He explained, “South Africa has two parallel health care systems. Around R250 billion is spent annually on less than 20% of the population. This is the section of our population that has access to private medical insurance. On the other hand our country spends R220 billion on rest of the population.”

‘Segregation of health services’

Ramaphosa said this undermines the constitutional right of access to healthcare for all citizens, adding that the NHI is a far-reaching “act of social transformation” that would address this anomaly.

He said while segregation of health services in the 18th century was “on the basis of colonial settler status,” today it is on the basis of who can pay.

Ramaphosa called on the public to support the NHI, adding, “We must move away from a culture driven solely by self-interest and embrace the spirit of ubuntu, meaning solidarity. This is the vision of the NHI. It is the vision of our Constitution.

“We cannot build a prosperous and economically thriving nation if a small minority of our workforce is healthy while the majority is vulnerable to ill-health and disease. In this respect, NHI is as much an economic issue as it is a fight for social justice.”

Scepticism remains

Ramaphosa’s spirited defence of the NHI has however not fully convinced some sceptics such as political commentator Justice Malala.

In a Twitter post, he wrote, “This is one of the most persuasive pieces on NHI yet written by the President. Who can argue? It’s all true. Heart is in the right place.

“Yet he says not a word on implementation and how this will be different to Eskom, Transnet and so many other inefficient government institutions.”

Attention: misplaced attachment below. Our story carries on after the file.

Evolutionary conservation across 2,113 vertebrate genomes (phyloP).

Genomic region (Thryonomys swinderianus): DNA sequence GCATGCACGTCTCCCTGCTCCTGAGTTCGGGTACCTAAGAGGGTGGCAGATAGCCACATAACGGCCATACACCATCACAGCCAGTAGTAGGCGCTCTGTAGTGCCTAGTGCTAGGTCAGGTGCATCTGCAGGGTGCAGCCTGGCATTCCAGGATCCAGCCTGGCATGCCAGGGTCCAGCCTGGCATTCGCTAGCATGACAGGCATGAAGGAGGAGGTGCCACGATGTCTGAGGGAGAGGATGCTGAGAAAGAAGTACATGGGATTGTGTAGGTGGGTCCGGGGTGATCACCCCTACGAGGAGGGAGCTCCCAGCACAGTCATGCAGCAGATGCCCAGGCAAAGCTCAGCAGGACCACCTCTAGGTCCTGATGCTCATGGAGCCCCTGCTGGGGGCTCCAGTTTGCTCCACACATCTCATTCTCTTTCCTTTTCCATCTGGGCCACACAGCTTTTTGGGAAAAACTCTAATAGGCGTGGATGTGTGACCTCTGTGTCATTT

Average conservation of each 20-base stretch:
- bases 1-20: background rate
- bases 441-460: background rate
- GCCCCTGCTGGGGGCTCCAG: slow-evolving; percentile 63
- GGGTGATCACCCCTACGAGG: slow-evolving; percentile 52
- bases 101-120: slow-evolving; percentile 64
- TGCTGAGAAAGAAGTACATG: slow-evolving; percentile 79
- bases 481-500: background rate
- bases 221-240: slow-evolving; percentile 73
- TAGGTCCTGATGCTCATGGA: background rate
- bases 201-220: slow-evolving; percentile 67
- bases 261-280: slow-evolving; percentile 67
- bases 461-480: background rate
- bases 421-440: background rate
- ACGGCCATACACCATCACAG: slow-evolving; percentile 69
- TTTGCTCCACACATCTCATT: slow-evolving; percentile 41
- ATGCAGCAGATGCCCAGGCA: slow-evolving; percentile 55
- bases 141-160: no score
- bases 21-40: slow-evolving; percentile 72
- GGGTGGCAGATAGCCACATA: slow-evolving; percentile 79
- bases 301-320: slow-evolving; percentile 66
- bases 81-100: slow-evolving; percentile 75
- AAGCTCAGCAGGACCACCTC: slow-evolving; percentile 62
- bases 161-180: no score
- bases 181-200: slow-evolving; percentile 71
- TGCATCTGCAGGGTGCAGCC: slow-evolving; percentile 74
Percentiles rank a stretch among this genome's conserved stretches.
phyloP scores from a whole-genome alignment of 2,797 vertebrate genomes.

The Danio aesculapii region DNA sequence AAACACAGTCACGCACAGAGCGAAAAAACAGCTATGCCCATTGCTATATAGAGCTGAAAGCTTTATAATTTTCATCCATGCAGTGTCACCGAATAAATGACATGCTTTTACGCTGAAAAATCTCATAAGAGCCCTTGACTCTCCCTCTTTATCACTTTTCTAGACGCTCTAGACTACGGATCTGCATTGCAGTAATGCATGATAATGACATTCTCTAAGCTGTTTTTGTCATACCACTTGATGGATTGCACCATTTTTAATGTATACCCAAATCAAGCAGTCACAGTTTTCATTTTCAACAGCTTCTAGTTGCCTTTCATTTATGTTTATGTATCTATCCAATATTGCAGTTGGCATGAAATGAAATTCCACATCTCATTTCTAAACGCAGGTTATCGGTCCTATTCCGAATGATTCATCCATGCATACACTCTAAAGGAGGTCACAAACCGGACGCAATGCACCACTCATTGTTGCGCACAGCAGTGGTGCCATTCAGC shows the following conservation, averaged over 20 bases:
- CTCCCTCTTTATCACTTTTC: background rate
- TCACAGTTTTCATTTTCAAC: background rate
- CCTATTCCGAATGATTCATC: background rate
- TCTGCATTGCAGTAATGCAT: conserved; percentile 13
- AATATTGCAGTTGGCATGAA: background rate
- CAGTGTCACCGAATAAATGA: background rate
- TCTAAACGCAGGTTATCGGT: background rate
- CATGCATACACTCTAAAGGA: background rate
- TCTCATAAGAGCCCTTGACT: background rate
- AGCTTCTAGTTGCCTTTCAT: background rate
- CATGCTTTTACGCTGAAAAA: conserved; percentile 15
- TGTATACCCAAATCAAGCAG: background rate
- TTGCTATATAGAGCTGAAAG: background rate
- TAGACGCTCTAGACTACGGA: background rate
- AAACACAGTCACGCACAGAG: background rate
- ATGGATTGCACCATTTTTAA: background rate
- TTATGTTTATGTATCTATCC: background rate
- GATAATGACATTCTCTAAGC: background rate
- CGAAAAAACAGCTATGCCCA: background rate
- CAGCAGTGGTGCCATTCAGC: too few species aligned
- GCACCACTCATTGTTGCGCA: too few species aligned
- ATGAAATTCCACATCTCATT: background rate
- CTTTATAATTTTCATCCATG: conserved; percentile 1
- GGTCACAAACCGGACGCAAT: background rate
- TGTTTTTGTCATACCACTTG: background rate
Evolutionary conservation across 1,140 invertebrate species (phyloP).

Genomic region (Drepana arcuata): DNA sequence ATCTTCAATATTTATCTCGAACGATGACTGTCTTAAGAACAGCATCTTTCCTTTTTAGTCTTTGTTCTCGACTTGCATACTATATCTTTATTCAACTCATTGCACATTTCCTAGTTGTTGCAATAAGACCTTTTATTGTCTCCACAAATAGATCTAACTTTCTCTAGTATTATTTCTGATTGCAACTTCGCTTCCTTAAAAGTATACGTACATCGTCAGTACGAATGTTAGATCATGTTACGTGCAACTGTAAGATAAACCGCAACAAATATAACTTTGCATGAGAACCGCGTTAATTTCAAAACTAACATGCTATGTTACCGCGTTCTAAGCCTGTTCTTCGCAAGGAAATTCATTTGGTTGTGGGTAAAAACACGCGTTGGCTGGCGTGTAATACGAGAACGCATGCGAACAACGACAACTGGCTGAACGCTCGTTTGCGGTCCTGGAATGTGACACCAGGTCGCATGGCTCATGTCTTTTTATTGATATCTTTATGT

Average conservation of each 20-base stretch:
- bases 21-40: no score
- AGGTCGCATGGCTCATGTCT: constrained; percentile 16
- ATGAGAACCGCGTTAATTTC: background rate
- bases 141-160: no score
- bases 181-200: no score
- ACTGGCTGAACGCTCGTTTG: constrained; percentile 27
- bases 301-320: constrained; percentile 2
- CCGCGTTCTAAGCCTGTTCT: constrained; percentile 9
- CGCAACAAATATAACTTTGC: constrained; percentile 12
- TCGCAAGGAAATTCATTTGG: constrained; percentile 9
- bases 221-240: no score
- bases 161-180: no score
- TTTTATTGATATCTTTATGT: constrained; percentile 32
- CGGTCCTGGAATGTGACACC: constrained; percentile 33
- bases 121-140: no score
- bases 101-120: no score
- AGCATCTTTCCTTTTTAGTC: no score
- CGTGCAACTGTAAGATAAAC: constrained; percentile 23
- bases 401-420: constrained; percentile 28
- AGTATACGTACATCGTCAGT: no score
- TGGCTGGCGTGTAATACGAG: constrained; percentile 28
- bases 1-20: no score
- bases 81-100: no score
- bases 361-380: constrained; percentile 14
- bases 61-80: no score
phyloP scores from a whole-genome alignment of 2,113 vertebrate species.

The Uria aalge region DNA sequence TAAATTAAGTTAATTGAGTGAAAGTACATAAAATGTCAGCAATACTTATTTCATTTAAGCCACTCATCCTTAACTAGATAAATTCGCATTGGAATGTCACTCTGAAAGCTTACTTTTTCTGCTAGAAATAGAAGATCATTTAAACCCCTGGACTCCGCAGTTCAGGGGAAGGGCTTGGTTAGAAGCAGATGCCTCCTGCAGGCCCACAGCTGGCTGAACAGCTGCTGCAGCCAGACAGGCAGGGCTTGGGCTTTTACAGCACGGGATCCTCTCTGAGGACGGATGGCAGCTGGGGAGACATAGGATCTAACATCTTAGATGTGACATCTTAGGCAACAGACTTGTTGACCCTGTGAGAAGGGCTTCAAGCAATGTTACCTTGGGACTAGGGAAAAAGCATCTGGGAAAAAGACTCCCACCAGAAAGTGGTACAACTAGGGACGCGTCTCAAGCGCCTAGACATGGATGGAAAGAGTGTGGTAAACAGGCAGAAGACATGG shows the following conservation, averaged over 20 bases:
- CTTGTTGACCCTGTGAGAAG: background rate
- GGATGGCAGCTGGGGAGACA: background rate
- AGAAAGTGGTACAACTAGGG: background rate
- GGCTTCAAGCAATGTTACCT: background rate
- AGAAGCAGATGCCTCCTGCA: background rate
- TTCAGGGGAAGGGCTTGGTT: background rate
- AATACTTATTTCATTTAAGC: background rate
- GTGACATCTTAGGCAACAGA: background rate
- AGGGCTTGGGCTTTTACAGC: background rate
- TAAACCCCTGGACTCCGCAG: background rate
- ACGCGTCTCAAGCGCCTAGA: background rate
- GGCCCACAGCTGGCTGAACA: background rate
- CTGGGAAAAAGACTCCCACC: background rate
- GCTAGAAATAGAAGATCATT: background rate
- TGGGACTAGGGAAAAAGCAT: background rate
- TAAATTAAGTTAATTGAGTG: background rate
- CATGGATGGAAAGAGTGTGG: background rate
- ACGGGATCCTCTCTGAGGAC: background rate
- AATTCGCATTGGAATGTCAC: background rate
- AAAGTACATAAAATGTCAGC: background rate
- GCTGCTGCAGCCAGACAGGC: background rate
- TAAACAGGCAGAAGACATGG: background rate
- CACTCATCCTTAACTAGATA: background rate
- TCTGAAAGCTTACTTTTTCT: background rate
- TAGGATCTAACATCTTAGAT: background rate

The NHI Bill proposes to give access to health services to every citizen, permanent resident, refugee and individuals falling into specific categories of foreign nationals “agreed upon” by the health and international relations ministers.

According to its proposals, medical aid schemes will not be able to provide cover for services that are paid for by the NHI and will only provide “complementary cover.”

Critics, such as medical aid scheme provider Discovery, have said limiting people’s options “will seriously curtail the healthcare they expect and demand.”

Ramaphosa declines to approve salary increases for Deputy President, Ministers

President Cyril Ramaphosa has decided not to adopt recommendations for salary increases for the Deputy President, Ministers, Deputy Ministers and other senior public office bearers.

However, he approved a 3% salary increase recommendation for public office bearers earning less than R1.5 million per annum across national and provincial governments.

His decisions are contained in a government gazette notice published on Friday. The new salary determinations are effective as from 1 April, 2019.

Ramaphosa’s salary dependent on Parliament

The Independent Commission for the Remuneration of Public Office Bearers had recommended a 3% increase for public officer bearers earning more than R1.5 million and a 4% increase for those earning less than R1.5 million.

Following Ramaphosa’s decision, Deputy President David Mabuza will continue earning R2,845,470 per annum.

Ministers’ salaries will remain at R2,401,633 and those of Deputy Ministers at R1,977,795. The Speaker of the National Assembly and Chairperson of the National Council of Provinces will also continue earning R2,845,470 per annum each.

Ramaphosa is not permitted to set his own salary. According to the Commission’s recommendations, his salary could rise from R2,989,845 to R3,079,540 if Parliament approves.

Mboweni’s salary freeze announcement

The salaries of Premiers and Members of Executive Councils (MEC) will also remain at R2,260,409 and R1,997,795 per annum respectively.

This is the second year in a row that Ramaphosa has not fully adopted the Commission’s recommendations.

His decision is also in line with Finance Minister Tito Mboweni’s announcement in his October 2019 Medium Term Budget Policy Statement (MTBPS) that there will be a salary freeze for ministers, deputy ministers, premiers and MECs.